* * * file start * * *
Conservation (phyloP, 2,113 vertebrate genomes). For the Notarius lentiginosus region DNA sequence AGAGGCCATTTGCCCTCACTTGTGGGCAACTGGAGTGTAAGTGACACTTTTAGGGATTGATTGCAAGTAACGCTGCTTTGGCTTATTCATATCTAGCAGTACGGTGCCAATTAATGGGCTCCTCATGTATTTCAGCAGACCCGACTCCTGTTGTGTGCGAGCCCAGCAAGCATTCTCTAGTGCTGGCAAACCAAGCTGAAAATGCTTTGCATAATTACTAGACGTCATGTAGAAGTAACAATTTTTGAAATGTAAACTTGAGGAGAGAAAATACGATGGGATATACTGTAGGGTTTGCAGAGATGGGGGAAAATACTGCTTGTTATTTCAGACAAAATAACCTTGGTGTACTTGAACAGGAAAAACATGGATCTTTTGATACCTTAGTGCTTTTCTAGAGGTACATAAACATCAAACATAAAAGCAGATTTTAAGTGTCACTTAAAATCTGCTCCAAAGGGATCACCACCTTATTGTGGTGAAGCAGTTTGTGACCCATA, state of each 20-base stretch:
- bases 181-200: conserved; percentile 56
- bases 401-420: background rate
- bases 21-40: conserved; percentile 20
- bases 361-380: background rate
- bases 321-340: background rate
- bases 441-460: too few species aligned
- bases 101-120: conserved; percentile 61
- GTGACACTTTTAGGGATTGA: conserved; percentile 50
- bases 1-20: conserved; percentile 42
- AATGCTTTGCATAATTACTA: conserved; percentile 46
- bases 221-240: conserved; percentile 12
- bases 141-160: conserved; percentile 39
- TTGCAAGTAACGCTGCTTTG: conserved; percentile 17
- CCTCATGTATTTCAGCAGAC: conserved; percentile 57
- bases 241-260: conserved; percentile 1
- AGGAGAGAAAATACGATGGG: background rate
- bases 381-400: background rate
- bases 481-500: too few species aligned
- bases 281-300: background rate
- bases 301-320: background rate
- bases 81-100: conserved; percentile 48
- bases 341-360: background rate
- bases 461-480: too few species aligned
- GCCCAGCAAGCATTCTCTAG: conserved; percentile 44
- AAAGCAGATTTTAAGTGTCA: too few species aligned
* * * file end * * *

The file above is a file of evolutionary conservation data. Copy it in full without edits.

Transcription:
Conservation (phyloP, 2,113 vertebrate genomes). For the Notarius lentiginosus region DNA sequence AGAGGCCATTTGCCCTCACTTGTGGGCAACTGGAGTGTAAGTGACACTTTTAGGGATTGATTGCAAGTAACGCTGCTTTGGCTTATTCATATCTAGCAGTACGGTGCCAATTAATGGGCTCCTCATGTATTTCAGCAGACCCGACTCCTGTTGTGTGCGAGCCCAGCAAGCATTCTCTAGTGCTGGCAAACCAAGCTGAAAATGCTTTGCATAATTACTAGACGTCATGTAGAAGTAACAATTTTTGAAATGTAAACTTGAGGAGAGAAAATACGATGGGATATACTGTAGGGTTTGCAGAGATGGGGGAAAATACTGCTTGTTATTTCAGACAAAATAACCTTGGTGTACTTGAACAGGAAAAACATGGATCTTTTGATACCTTAGTGCTTTTCTAGAGGTACATAAACATCAAACATAAAAGCAGATTTTAAGTGTCACTTAAAATCTGCTCCAAAGGGATCACCACCTTATTGTGGTGAAGCAGTTTGTGACCCATA, state of each 20-base stretch:
- bases 181-200: conserved; percentile 56
- bases 401-420: background rate
- bases 21-40: conserved; percentile 20
- bases 361-380: background rate
- bases 321-340: background rate
- bases 441-460: too few species aligned
- bases 101-120: conserved; percentile 61
- GTGACACTTTTAGGGATTGA: conserved; percentile 50
- bases 1-20: conserved; percentile 42
- AATGCTTTGCATAATTACTA: conserved; percentile 46
- bases 221-240: conserved; percentile 12
- bases 141-160: conserved; percentile 39
- TTGCAAGTAACGCTGCTTTG: conserved; percentile 17
- CCTCATGTATTTCAGCAGAC: conserved; percentile 57
- bases 241-260: conserved; percentile 1
- AGGAGAGAAAATACGATGGG: background rate
- bases 381-400: background rate
- bases 481-500: too few species aligned
- bases 281-300: background rate
- bases 301-320: background rate
- bases 81-100: conserved; percentile 48
- bases 341-360: background rate
- bases 461-480: too few species aligned
- GCCCAGCAAGCATTCTCTAG: conserved; percentile 44
- AAAGCAGATTTTAAGTGTCA: too few species aligned